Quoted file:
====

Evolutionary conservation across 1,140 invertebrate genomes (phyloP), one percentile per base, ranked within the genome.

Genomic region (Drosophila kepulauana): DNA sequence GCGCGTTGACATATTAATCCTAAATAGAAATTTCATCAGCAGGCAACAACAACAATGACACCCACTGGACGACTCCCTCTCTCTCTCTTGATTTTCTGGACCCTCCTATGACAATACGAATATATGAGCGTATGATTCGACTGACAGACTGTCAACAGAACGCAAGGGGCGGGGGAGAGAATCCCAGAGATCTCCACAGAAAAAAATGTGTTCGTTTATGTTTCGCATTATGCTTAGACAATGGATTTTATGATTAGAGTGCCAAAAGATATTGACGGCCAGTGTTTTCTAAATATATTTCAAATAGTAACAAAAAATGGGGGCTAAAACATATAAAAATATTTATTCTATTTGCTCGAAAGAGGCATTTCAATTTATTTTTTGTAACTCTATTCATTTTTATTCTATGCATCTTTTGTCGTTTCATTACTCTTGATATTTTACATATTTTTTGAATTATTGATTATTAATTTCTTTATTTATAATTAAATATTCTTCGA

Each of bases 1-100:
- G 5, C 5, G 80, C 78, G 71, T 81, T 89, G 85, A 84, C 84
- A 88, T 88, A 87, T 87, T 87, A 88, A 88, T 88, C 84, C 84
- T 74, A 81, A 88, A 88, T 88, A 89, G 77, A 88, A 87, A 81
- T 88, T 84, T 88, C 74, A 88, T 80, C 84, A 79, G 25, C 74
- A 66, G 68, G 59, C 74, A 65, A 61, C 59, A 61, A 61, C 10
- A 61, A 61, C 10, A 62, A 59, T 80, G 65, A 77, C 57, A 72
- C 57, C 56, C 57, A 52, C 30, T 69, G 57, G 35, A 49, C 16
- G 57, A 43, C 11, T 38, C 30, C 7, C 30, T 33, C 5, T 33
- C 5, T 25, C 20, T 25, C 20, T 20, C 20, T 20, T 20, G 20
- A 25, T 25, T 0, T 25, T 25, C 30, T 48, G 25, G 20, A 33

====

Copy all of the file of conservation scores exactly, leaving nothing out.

Evolutionary conservation across 1,140 invertebrate genomes (phyloP), one percentile per base, ranked within the genome.

Genomic region (Drosophila kepulauana): DNA sequence GCGCGTTGACATATTAATCCTAAATAGAAATTTCATCAGCAGGCAACAACAACAATGACACCCACTGGACGACTCCCTCTCTCTCTCTTGATTTTCTGGACCCTCCTATGACAATACGAATATATGAGCGTATGATTCGACTGACAGACTGTCAACAGAACGCAAGGGGCGGGGGAGAGAATCCCAGAGATCTCCACAGAAAAAAATGTGTTCGTTTATGTTTCGCATTATGCTTAGACAATGGATTTTATGATTAGAGTGCCAAAAGATATTGACGGCCAGTGTTTTCTAAATATATTTCAAATAGTAACAAAAAATGGGGGCTAAAACATATAAAAATATTTATTCTATTTGCTCGAAAGAGGCATTTCAATTTATTTTTTGTAACTCTATTCATTTTTATTCTATGCATCTTTTGTCGTTTCATTACTCTTGATATTTTACATATTTTTTGAATTATTGATTATTAATTTCTTTATTTATAATTAAATATTCTTCGA

Each of bases 1-100:
- G 5, C 5, G 80, C 78, G 71, T 81, T 89, G 85, A 84, C 84
- A 88, T 88, A 87, T 87, T 87, A 88, A 88, T 88, C 84, C 84
- T 74, A 81, A 88, A 88, T 88, A 89, G 77, A 88, A 87, A 81
- T 88, T 84, T 88, C 74, A 88, T 80, C 84, A 79, G 25, C 74
- A 66, G 68, G 59, C 74, A 65, A 61, C 59, A 61, A 61, C 10
- A 61, A 61, C 10, A 62, A 59, T 80, G 65, A 77, C 57, A 72
- C 57, C 56, C 57, A 52, C 30, T 69, G 57, G 35, A 49, C 16
- G 57, A 43, C 11, T 38, C 30, C 7, C 30, T 33, C 5, T 33
- C 5, T 25, C 20, T 25, C 20, T 20, C 20, T 20, T 20, G 20
- A 25, T 25, T 0, T 25, T 25, C 30, T 48, G 25, G 20, A 33